What Matters In Choosing Foods

As consumers wheel their shopping carts down the supermarket aisles, the wheels are turning in their heads as they consider what matters most to them in choosing foods. A Better Homes and Gardens/BrandSpark International poll, released late last month, gives a detailed look at their thinking.

One part of the study looked at the factors that matter most to respondents when deciding whether to buy a new food. Atop the rankings were “offers great taste” (44 percent calling it “extremely important and 45 percent “very important”), “is well priced” (45 percent “extremely,” 43 percent “very”) and “is fresh” (40 percent “extremely,” 45 percent “very”). Somewhat fewer assigned as much importance to “looks appetizing” (32 percent “extremely,” 50 percent “very”), “smells good” (27 percent “extremely,” 50 percent “very”) or “is healthy” 27 percent “extremely,” 47 percent “very”).

While health stands relatively high on the hierarchy of concerns, the polling (fielded October-December) found less interest in some specific aspects of that. Just over half the respondents said it’s important (17 percent “extremely,” 36 percent “very”) that a new food be “low in sodium/salt.” Fewer attached such importance to “free of preservatives” (16 percent “extremely,” 33 percent “very”) or “cholesterol free” (15 percent “extremely,” 31 percent “very”). Likewise, just over one in five said it’s important to them (6 percent “extremely,” 15 percent “very”) that a new food product be “organic.”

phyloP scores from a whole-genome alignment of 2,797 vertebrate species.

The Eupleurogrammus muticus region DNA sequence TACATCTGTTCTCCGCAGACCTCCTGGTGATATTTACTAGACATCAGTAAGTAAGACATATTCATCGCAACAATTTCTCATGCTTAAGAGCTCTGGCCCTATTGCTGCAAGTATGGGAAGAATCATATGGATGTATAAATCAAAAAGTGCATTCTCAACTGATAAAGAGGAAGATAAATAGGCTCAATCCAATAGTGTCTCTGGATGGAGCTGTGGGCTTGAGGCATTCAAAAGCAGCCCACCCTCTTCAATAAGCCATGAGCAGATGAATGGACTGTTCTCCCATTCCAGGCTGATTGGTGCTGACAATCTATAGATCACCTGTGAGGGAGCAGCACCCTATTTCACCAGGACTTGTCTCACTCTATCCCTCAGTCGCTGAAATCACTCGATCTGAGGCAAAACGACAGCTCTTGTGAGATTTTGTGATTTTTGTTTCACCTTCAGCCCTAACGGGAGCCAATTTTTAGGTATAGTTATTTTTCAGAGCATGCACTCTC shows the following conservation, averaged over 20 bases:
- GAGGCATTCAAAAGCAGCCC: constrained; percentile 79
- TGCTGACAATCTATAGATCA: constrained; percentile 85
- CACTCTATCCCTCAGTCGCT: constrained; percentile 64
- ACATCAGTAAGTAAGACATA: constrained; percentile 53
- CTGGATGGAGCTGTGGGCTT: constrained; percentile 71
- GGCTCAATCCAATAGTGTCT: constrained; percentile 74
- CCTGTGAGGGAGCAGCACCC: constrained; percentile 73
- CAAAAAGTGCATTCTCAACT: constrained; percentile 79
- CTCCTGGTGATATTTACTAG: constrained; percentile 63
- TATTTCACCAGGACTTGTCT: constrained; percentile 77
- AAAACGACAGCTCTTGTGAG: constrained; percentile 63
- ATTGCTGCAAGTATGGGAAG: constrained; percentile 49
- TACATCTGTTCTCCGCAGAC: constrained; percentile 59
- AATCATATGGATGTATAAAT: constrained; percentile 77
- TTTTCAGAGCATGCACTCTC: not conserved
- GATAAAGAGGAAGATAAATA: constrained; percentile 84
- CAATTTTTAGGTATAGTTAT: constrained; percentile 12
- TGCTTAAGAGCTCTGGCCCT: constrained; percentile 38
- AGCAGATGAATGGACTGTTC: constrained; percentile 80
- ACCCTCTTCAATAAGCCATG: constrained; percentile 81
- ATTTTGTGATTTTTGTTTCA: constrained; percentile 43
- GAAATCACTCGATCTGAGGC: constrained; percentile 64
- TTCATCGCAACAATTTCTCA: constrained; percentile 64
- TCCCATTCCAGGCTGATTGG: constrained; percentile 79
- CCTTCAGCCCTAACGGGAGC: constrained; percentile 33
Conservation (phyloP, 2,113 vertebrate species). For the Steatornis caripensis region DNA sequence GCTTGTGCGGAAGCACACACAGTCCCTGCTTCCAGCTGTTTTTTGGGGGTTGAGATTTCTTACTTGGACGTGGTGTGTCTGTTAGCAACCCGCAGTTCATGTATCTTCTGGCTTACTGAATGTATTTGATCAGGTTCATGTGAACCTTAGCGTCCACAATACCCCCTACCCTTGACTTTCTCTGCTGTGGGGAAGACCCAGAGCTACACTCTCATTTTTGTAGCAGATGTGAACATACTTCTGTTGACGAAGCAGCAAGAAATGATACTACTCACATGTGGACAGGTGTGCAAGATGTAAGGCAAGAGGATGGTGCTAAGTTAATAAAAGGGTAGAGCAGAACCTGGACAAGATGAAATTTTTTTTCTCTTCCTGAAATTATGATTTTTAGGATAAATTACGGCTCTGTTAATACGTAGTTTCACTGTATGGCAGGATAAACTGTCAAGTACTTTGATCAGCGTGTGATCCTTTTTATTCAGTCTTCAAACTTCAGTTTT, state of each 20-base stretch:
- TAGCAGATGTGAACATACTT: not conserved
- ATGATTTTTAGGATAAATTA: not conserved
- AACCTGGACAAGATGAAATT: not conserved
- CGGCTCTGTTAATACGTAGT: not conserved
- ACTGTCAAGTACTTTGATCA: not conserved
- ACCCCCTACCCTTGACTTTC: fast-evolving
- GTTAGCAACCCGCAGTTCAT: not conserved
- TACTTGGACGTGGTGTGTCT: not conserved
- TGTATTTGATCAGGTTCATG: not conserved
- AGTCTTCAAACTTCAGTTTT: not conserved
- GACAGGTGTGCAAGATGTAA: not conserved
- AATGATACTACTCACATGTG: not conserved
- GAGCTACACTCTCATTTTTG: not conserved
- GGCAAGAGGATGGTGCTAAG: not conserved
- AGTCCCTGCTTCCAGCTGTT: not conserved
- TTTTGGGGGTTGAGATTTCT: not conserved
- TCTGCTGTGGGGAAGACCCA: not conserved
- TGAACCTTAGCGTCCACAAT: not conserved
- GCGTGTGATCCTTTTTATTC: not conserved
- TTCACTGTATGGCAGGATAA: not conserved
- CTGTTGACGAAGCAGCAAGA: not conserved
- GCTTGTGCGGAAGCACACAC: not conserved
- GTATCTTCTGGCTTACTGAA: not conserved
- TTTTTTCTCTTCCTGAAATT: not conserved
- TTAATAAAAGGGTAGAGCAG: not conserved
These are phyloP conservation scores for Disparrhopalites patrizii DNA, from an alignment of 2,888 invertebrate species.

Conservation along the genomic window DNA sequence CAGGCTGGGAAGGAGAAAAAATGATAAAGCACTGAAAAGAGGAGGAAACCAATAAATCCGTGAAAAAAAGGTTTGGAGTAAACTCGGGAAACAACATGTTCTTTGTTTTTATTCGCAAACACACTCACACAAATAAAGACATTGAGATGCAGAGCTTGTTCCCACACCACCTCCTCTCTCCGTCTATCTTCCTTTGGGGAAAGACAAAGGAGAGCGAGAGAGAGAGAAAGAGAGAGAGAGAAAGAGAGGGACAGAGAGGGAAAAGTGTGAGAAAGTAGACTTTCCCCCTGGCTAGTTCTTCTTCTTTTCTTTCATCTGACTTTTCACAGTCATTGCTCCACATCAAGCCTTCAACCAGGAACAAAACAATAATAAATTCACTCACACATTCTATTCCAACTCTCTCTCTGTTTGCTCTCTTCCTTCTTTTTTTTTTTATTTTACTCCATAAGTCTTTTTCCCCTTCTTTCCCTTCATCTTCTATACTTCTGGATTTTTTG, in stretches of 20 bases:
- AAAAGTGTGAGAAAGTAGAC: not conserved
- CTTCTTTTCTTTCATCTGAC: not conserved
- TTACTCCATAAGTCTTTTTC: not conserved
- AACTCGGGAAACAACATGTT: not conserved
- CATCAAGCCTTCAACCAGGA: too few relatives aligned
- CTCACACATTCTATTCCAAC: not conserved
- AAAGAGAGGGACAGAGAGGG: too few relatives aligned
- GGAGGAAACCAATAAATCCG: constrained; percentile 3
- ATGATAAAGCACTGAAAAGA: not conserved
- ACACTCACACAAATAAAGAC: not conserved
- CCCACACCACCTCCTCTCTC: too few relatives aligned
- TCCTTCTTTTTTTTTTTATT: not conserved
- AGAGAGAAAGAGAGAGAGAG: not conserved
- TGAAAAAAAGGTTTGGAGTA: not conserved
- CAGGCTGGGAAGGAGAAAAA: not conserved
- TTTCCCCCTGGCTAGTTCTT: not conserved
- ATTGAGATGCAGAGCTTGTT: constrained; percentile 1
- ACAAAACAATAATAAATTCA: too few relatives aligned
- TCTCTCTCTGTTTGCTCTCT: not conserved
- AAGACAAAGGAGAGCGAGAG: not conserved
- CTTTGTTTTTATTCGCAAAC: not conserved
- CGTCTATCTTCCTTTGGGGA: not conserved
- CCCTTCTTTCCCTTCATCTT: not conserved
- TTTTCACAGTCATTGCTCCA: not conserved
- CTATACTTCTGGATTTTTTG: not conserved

The low ranking for new “organic” foods reflects wariness toward the whole category. Fifty-two percent of respondents don’t buy organic. Of this cohort, 39 percent “don’t trust that all products labeled as organic are actually organic”; 35 percent “do not believe that organic food products are better for my health.” Consumers may also feel they’re satisfying their wish to eat healthier by avoiding food that’s blatantly unhealthy. Along those lines, 69 percent are “trying to eat healthier snacks”; 60 percent are “concerned about the amount of fat in my diet.”

With a majority (57 percent) saying they are “trying to reduce the amount of processed foods that I consume,” fruit is a natural alternative. When respondents were asked to cite the fruits that “are particularly important to you from a nutritional standpoint,” bananas got the most votes (71 percent). Apples (66 percent), oranges (61 percent), strawberries (59 percent) and blue-berries (54 percent) also scored well.

When purchasing packaged foods, consumers claim to be interested in precisely what the product contains. Thus, 67 percent said they are “paying more attention to food labels.” Asked to cite specific elements that are important to them, respondents gave the most mentions to calcium (65 percent), whole grain (64 percent), fiber (63 percent), Vitamin D (59 percent), Vitamin C (59 percent), protein (57 percent) and anti-oxidants (56 percent).

Another part of the report makes it clear that consumers are way beyond regarding private-label products as a cheap-but-tacky last resort. Fifty-nine percent agreed that “private-label/store-brand products are just as good as brand-name products”; 66 percent said such products “are usually extremely good value for the money.”

That helps explain why 56 percent said they’ve bought more of these items in the past 12 months. But this isn’t a behavior that will go away once the recession has ended. In one telling indication of how entrenched the category is, 63 percent of the respondents agreed (including 19 percent “completely”) that they “expect to purchase private-label/store-brand products even after the economy rebounds.”

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